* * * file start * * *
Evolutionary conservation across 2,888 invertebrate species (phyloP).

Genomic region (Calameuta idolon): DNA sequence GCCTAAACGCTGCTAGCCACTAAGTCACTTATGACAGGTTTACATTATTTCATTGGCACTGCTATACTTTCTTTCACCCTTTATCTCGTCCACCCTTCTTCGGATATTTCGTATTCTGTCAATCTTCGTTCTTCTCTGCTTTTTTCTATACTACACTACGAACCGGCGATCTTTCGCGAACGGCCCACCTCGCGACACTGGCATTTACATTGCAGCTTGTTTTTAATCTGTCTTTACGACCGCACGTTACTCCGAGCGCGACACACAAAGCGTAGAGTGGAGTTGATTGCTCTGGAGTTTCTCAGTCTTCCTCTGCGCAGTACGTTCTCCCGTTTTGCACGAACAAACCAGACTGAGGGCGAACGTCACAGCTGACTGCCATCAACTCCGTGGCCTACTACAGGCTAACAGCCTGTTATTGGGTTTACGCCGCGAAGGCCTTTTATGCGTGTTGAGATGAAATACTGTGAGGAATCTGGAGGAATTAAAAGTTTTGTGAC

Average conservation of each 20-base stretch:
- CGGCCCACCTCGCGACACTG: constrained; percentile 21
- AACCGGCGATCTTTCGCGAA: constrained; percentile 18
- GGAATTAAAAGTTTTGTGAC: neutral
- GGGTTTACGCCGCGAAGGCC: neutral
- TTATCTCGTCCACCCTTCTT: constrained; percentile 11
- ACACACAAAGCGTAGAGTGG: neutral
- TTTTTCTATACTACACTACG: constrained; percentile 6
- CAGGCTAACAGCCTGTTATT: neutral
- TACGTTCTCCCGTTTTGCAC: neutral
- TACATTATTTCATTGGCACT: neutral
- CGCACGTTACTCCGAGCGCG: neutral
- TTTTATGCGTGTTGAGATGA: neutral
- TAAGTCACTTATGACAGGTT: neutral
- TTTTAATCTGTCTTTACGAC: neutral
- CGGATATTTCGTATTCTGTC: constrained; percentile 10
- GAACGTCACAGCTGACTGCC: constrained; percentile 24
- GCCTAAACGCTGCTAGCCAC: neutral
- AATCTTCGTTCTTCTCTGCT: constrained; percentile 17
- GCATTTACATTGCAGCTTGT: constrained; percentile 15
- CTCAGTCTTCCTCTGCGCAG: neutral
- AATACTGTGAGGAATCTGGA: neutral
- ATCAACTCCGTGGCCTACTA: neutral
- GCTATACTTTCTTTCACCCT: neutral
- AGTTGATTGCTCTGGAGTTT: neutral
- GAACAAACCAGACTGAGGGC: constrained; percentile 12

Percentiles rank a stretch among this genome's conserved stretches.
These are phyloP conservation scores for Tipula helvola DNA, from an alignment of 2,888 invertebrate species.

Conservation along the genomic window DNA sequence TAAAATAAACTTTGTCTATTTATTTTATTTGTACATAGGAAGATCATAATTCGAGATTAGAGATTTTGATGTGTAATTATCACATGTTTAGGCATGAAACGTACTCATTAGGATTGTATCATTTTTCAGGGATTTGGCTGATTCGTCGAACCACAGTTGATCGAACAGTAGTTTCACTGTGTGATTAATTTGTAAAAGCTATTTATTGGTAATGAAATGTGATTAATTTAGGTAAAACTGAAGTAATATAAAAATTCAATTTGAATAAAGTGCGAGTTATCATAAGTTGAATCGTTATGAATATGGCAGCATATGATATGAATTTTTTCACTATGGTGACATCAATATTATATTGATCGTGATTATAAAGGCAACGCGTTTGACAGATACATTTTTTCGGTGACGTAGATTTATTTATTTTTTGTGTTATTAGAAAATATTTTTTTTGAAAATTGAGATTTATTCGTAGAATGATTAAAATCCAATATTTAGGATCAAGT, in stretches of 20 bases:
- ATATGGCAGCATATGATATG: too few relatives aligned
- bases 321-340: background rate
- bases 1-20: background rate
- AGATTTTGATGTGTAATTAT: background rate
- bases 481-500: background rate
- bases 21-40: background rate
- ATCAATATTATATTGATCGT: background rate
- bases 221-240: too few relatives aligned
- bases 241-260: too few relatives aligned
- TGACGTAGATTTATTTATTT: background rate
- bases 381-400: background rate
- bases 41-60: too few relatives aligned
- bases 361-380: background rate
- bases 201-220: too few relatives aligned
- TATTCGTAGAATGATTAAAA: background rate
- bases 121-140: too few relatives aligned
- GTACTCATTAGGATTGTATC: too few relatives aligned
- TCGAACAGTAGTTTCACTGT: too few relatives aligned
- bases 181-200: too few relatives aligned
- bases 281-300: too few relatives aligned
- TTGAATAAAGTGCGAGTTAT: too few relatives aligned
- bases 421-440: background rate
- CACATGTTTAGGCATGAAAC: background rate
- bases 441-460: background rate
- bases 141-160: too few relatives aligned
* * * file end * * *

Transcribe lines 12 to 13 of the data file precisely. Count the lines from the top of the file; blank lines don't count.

- TACGTTCTCCCGTTTTGCAC: neutral
- TACATTATTTCATTGGCACT: neutral